Comparing The Library Of Babel 'And Jorge Luis Borges Foe'

Words: 1945
Pages: 8

Throughout the course of humanity, the search for a happy and content life has been a universal goal. Some believe fulfillment can come from material goods while others find it in spending time with loved ones. No matter where satisfaction comes from, most people find joy in living a content life. However, some people handle the concept of contentment differently, with some individuals far more accepting of life’s outcomes than others. This concept is present in media and novels of all types, especially in The Library of Babel and Foe. The theme of seeking contentment is present in both Jorge Luis Borges’s The Library of Babel and in J.M. Coetzee’s Foe. Though both authors utilize this theme to develop their narrators, Borges guides his main …show more content…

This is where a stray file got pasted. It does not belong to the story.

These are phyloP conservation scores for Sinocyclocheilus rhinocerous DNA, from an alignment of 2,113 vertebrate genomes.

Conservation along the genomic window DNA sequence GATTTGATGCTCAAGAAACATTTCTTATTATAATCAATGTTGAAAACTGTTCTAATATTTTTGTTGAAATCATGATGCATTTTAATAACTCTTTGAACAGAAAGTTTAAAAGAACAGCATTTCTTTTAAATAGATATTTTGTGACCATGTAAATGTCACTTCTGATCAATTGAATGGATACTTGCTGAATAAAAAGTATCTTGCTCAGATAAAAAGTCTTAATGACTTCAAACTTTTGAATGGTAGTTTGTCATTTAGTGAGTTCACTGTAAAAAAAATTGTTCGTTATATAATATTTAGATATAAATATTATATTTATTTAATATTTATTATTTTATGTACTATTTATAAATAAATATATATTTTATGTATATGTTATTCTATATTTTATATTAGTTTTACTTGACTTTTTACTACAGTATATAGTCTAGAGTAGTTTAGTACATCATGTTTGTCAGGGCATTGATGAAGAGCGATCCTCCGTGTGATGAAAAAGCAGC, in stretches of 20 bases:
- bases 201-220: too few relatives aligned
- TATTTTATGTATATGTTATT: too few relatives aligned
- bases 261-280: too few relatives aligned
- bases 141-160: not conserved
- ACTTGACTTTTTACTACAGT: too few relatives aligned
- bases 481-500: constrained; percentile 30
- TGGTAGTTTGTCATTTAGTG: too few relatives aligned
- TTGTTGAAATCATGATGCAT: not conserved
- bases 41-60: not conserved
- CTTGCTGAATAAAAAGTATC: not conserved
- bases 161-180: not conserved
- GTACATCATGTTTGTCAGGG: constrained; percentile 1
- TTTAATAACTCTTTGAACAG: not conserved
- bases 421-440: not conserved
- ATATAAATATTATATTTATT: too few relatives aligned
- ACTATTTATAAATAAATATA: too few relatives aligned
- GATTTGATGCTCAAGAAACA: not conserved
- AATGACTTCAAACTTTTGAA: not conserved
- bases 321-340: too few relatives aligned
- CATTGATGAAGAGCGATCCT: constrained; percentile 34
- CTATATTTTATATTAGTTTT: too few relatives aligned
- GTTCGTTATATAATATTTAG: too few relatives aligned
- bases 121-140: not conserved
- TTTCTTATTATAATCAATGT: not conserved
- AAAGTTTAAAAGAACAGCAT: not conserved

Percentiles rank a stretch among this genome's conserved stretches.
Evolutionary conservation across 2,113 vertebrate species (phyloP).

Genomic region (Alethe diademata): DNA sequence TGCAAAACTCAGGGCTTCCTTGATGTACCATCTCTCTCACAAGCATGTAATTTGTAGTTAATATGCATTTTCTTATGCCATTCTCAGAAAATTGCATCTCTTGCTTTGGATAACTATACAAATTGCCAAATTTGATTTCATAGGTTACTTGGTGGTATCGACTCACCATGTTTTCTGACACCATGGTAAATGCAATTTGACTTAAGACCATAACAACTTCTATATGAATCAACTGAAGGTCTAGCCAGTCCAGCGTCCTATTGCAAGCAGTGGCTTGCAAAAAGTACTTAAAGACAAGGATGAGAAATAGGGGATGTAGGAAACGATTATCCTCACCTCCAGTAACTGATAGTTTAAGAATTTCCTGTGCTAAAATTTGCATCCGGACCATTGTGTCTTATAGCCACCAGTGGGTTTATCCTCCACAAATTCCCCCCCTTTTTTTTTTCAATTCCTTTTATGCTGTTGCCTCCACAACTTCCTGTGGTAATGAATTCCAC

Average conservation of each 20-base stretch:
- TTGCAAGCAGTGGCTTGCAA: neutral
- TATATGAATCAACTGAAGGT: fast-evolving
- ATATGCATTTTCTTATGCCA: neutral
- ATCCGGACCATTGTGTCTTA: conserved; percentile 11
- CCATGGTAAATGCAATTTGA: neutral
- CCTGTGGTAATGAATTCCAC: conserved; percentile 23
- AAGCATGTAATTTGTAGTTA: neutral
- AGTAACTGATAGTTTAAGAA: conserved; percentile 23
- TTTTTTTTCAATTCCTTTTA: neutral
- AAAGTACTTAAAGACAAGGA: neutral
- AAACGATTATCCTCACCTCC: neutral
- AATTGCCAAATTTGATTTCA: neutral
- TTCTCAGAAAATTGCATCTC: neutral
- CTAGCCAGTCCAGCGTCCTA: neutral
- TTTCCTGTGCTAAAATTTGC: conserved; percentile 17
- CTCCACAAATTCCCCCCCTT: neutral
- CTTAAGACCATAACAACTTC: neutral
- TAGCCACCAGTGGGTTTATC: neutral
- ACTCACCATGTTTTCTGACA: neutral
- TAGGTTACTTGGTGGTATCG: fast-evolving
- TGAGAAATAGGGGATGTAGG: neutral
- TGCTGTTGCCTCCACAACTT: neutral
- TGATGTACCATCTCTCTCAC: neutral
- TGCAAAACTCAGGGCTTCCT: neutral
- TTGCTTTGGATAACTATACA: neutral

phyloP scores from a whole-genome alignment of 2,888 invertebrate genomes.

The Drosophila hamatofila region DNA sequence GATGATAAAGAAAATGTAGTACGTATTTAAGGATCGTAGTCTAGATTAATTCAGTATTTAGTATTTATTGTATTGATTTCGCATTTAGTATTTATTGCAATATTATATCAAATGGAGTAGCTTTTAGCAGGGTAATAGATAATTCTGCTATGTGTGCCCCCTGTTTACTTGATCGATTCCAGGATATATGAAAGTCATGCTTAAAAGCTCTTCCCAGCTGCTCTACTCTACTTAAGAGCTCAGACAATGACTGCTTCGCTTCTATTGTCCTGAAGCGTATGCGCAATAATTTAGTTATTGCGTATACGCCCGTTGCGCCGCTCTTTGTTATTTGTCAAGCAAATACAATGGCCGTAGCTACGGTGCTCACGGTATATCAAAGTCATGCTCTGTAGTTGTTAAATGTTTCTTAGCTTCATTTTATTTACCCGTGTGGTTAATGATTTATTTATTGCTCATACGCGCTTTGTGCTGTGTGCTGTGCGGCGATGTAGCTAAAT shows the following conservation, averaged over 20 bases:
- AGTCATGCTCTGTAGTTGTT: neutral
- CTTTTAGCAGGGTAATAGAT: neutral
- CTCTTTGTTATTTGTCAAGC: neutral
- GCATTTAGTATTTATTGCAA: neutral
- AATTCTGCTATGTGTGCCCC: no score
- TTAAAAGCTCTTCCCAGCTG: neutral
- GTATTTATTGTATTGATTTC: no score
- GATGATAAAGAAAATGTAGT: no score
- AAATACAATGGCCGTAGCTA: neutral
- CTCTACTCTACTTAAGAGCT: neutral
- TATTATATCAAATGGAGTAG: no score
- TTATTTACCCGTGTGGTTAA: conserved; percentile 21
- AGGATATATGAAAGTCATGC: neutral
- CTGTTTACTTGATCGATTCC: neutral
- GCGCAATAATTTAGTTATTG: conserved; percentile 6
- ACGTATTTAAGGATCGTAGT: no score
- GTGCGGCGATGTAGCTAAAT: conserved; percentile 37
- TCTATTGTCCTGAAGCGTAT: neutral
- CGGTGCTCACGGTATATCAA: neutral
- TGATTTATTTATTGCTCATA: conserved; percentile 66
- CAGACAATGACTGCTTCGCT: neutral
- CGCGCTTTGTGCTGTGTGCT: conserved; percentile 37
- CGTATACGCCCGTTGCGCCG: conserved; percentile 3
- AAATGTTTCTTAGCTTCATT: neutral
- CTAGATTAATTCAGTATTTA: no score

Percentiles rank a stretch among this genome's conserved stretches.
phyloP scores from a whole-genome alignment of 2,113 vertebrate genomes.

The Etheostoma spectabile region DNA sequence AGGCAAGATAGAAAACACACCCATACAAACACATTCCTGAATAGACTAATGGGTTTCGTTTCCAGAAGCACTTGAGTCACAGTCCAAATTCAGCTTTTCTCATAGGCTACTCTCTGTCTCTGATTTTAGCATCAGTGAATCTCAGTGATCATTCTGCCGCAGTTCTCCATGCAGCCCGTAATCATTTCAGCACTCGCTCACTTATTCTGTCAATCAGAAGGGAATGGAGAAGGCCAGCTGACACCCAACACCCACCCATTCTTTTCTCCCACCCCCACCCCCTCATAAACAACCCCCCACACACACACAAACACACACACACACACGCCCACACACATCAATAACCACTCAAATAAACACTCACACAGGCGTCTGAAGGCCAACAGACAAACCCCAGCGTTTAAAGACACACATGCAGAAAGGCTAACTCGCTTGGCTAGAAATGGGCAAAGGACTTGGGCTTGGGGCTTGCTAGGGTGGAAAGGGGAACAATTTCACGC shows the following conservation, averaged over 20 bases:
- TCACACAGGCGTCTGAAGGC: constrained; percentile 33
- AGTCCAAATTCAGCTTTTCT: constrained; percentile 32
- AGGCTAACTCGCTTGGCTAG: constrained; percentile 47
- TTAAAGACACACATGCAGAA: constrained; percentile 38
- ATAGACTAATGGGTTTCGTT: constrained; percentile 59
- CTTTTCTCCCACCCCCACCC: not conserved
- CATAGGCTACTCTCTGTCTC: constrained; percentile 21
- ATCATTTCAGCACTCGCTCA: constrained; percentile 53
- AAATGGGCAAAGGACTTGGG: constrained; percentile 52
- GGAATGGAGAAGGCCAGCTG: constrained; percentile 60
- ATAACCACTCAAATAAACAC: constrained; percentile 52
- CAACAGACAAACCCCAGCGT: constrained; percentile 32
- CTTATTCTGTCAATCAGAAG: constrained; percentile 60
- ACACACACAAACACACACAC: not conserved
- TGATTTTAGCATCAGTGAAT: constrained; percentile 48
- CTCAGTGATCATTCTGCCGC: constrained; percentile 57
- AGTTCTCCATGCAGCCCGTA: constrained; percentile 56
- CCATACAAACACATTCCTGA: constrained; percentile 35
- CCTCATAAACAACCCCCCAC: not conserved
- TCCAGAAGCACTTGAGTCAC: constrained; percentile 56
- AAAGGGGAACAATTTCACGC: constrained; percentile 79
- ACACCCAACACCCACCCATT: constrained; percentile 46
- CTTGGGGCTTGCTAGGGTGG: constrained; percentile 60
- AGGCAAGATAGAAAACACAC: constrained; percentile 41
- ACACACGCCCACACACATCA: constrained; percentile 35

Let heaven exist, though my place be in hell. Let me be outraged and annihilated, but for one instant, in one being, let Your Enormous Library be justified” to describe his narrator’s reaction to failure (Borges 57). Borges employs different devices in order to convey to the readers how differently the speaker has developed as a character through the theme of searching for contentment. Borges’s use of “hell” and “heaven” through the voice of the narrator can imply that the narrator has become more accepting of his position in the Library. The speaker knows that he is about to pass on and accepts that “honor and wisdom and happiness are not” for him and that a lot may remain unanswered. This acceptance mixed with words associated with the afterlife display how content the speaker has become over the years. Not only is he alright with not reaching his goal of gaining more knowledge, he is even accepting the fiery pits of hell, an image with negative connotations. Borges’s use “you” in this case when describing “Your enormous Library” could be talking to a higher power that is ultimately in control of the library, whether it be God or another mysterious figure. When a higher power, with control of heaven and hell, is introduced, one normally finds himself in its unseen control. This concept is displayed in the narrative through the narrator continuously using the word “let” as if he is holding a conversation with a higher being with more power and control, begging that being to show other library members the answers the narrator has been seeking for